Well, well. Despite some CPU noise and a hunger for flesh, Fedora 24 surprises with a very humble power regime. It offers 3.25 hours without too much effort, almost half as much as most other recent distros, and with the brightness reduced to 50%, 4 hours. This is almost comparable to the MX-15 Xfce results. Very cool. It's not all regressions. There's some progress after all. Fedora 24, great work in this regard. Oh, it also shows that my battery has NOT degraded, and that the majority of new distros simply suck.
I have to say, it's really good. Yes, we do have the Realtek issue, but I had it resolved, so we can put aside. Touchpad was awesome, not a single tap intrusion. All the Fn buttons work just fine. Suspend & resume worked without any issues. No kernel problems the likes of which we've seen with CentOS, but then we know those are just MCE alerts and not really anything to worry about.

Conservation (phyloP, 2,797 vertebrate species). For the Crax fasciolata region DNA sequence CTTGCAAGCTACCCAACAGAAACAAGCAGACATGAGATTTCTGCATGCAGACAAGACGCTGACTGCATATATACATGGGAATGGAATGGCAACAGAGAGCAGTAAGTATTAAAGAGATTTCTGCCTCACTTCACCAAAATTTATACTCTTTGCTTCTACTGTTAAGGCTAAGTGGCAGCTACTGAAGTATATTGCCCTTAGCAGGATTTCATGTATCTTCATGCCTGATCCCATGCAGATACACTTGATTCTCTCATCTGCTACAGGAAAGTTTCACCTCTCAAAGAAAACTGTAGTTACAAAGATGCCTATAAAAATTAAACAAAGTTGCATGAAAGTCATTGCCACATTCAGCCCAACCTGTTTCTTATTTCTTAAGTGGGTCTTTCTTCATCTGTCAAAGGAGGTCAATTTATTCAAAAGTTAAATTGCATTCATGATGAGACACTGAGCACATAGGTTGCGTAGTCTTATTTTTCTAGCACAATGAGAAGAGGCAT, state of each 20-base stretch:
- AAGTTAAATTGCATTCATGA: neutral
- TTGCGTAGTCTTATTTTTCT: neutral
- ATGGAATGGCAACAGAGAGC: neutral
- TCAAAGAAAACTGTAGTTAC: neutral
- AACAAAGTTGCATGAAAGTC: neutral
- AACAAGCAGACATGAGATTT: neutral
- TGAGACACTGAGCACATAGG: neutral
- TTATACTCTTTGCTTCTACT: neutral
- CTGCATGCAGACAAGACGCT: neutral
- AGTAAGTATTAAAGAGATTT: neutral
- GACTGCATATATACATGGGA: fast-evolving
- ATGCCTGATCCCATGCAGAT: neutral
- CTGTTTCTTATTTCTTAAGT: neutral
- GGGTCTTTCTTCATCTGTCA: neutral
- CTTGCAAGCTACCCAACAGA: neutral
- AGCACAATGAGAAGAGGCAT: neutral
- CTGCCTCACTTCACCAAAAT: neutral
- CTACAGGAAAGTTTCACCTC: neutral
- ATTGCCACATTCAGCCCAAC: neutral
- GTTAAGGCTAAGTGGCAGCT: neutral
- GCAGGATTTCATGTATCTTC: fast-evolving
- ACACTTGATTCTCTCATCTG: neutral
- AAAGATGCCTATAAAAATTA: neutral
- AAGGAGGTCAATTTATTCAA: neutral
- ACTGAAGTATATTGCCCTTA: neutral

Fedora also has the best splash animation of any distro yet, booting up or shutting down. Not only is it elegant, stylish and HD, it's also text-perfect. Not a single random letter of text showed up from any one virtual console during my testing. Not one. 100% pro.
I wasn't pleased with what Sarah did recently, and in my Fonts article, I was saying how Ubuntu, and consequently, Mint seemed to be the only one handling this well, apart from Windows. But now Fedora is also quite reasonable, with slight grayscale hinting and really good contrast. Me likey. Plus a pretty settings menu with the right kind of icons, see below.